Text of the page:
What can one do to begin to reverse the tide? First, openly discuss the problem. I don’t just mean at industry gatherings. Few teachers at any level have a clue there is a shortage of qualified employees. More important, those same teachers have no clue what curriculum would best prepare the next generation for such jobs. Even in the “voc-tech” world, there are too many “theorists”: well-meaning faculty who have been out of manufacturing and technology for decades. That has to change, and communication between the real world of technology/manufacturing companies and academia is often best when done on a one-on-one level. Simple steps, like showing up at a local technical school to make a presentation on career day, can make a difference. Working through trade organizations, local business organizations and chambers of commerce to explain the types of career paths that technology manufacturing companies can offer can add much-needed visibility.

College is another real opportunity, one that some of the industry associations or well-conceived industry consortia must begin embracing. I know firsthand of engineering departments at major state universities that have sought out – and been turned down – by large printed circuit board-related companies when asked about intern opportunities – or just to host students for facility tours. We must become far more aggressive at courting universities so young talent can learn about our industry. We must demand that our various industry associations address this need, and help those organizations’ efforts through our active involvement. We also need to aggressively work together through various consortia so that, on a local level, our companies are heard and the need understood. I know firsthand that these educational collaboratives do attract both talent and awareness.

The proverbial 800 lb. gorilla that must also be addressed is our industry must offer a competitive option to other available careers. This means understanding that the days of a $10 an hour CAM operator are over, and treating employees like indentured servants can no longer be the norm. As an industry, we must begin thinking in terms of career options rather than short-term, kneejerk hiring to fill an immediate gap.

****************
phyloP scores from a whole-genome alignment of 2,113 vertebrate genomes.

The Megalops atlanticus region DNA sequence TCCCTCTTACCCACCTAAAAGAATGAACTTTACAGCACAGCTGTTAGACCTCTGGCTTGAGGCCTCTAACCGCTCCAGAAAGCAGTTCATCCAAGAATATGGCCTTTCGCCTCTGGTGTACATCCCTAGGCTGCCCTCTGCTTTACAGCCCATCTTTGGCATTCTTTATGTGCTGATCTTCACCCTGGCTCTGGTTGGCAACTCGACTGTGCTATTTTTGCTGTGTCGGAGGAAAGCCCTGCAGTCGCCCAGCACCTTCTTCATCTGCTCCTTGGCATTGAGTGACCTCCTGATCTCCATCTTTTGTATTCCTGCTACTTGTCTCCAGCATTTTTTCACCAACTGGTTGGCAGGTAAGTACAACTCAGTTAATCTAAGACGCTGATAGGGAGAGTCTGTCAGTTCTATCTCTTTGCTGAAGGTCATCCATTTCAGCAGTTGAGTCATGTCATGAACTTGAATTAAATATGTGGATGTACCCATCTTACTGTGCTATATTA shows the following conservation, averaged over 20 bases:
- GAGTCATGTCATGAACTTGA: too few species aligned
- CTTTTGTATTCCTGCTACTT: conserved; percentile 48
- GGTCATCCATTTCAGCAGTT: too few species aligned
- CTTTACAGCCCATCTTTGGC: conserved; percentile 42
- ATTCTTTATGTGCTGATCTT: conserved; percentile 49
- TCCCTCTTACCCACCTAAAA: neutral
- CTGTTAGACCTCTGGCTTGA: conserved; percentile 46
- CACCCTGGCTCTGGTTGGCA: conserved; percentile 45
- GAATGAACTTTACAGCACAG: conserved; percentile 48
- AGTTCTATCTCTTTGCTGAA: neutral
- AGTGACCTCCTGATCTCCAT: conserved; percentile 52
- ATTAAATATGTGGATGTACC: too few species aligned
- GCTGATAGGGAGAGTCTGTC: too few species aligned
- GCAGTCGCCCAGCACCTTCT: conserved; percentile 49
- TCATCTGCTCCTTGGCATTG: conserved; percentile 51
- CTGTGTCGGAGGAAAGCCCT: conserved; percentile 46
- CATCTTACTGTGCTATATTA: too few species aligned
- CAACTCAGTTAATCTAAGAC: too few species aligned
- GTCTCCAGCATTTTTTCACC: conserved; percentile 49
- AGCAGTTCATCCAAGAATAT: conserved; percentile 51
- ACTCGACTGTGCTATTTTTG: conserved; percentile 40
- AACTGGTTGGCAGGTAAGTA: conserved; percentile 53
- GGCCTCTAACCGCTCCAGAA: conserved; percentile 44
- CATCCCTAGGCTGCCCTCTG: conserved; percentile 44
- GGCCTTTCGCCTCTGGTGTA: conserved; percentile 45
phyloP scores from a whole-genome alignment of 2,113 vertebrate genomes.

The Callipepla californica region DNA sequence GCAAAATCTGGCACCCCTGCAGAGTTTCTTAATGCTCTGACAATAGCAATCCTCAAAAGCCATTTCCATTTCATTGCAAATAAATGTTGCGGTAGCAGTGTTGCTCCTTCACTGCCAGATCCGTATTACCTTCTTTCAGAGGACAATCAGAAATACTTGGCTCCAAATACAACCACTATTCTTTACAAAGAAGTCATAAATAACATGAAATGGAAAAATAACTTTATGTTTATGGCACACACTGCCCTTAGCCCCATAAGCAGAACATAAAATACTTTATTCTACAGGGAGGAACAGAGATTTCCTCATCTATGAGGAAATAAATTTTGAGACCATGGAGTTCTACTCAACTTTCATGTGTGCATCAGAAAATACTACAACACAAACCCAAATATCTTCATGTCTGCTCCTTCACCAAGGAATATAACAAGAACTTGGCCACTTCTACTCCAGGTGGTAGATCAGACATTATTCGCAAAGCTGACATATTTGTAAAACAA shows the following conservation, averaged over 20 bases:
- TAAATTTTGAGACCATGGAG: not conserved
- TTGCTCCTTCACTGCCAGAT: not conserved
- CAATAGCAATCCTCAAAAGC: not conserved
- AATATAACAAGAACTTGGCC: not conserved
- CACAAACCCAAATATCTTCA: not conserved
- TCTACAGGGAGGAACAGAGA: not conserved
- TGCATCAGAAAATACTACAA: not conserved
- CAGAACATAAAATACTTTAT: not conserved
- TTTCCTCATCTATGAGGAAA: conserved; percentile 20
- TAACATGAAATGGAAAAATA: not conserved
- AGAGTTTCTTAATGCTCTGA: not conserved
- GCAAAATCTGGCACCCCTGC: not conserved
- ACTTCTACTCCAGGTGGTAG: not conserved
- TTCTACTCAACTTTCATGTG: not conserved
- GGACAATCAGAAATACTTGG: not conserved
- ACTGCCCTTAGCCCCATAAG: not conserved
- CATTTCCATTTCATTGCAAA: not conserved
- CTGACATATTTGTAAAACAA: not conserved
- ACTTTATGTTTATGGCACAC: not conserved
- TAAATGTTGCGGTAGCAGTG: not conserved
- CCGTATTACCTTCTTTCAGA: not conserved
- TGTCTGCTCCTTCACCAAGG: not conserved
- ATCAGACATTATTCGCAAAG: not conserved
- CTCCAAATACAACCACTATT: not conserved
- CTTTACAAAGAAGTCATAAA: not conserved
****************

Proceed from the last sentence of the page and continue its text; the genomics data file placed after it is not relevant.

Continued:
Younger employees have a very different view of “career” vs. “job.” Greater flexibility in hours, greater educational and training opportunities and upward advancement measured in years vs. decades will be expected. When considering work options, the bright and talented will emphasize very different paths than just the “other circuit board company” down the proverbial street. As companies and an industry, we compete with all industries, globally, for the talent pool.

As much as this topic has been previously debated, where we are today is a sad homage to how seriously we have not taken it. In North America too many companies hire “platers” whose only knowledge of chemistry was mixing fertilizer at a landscaping company. In Asia, despite all the greenfield companies with tons of state-of-the-art equipment, the “shut up and work” mentality will not survive an environment where career options are abundant. Unless some actions are taken now, what few companies still exist will dwindle further.

Start worrying! And while you’re at it, get in gear. If we all need a pool of qualified people to enable future growth, now is the time for action.

Peter Bigelow is president and CEO of IMI (; This e-mail address is being protected from spambots. You need JavaScript enabled to view it . His column appears monthly.

Last Updated on Friday, 03 August 2012 12:53